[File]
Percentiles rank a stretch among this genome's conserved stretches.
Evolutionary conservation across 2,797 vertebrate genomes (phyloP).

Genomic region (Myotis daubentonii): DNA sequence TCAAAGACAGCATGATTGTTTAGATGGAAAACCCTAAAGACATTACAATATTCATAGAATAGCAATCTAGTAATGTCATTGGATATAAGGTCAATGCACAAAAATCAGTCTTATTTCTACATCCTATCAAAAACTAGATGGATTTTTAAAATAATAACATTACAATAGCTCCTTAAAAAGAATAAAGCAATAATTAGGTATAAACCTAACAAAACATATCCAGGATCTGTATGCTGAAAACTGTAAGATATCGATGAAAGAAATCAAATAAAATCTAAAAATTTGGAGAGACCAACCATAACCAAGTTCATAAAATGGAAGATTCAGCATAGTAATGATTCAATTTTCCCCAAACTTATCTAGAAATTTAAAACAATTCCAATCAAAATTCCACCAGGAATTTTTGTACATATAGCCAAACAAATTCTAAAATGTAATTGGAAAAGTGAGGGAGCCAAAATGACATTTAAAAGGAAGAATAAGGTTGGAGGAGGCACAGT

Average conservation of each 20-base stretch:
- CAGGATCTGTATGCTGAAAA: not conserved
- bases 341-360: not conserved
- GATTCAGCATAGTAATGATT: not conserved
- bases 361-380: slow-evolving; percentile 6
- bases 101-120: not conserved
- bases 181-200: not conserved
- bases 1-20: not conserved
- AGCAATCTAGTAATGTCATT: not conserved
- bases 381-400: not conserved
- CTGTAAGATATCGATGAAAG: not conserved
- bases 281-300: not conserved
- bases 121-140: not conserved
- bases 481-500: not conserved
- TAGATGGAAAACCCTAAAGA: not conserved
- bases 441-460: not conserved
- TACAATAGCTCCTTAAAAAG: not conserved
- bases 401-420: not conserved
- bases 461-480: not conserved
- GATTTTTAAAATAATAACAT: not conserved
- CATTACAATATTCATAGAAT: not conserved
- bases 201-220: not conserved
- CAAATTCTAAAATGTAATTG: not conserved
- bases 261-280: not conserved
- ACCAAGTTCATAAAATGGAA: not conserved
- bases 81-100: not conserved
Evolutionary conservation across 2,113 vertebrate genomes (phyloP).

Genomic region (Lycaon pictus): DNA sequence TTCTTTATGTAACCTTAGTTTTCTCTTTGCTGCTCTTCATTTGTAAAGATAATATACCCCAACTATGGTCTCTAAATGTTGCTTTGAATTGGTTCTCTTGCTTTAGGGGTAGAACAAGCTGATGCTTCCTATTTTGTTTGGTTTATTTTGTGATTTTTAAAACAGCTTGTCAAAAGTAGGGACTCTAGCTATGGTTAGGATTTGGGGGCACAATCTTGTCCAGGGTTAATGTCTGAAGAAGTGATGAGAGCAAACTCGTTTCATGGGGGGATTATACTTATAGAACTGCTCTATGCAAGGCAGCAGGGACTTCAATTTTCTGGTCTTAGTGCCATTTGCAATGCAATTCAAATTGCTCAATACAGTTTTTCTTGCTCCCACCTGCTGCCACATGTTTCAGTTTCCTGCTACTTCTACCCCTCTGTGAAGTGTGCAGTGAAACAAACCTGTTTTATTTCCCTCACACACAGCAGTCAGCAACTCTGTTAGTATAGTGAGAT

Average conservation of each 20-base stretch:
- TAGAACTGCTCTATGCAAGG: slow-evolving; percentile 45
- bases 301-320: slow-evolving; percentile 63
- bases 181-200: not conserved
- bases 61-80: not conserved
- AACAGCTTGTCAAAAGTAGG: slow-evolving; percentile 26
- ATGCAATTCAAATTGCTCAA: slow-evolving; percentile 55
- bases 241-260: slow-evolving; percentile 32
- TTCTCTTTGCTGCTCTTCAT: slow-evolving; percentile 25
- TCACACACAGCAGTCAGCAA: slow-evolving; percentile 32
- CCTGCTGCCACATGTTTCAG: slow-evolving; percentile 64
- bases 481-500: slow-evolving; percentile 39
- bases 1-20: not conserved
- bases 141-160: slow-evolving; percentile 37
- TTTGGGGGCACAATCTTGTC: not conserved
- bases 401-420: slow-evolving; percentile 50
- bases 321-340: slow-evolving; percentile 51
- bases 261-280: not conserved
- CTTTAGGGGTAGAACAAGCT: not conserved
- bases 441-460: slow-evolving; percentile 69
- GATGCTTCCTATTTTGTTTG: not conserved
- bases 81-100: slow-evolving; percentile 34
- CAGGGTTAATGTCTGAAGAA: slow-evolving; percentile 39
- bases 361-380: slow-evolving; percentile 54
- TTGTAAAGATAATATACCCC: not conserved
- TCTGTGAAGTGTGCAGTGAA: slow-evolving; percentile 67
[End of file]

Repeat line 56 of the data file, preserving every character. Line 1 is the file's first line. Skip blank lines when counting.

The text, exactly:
- TTGTAAAGATAATATACCCC: not conserved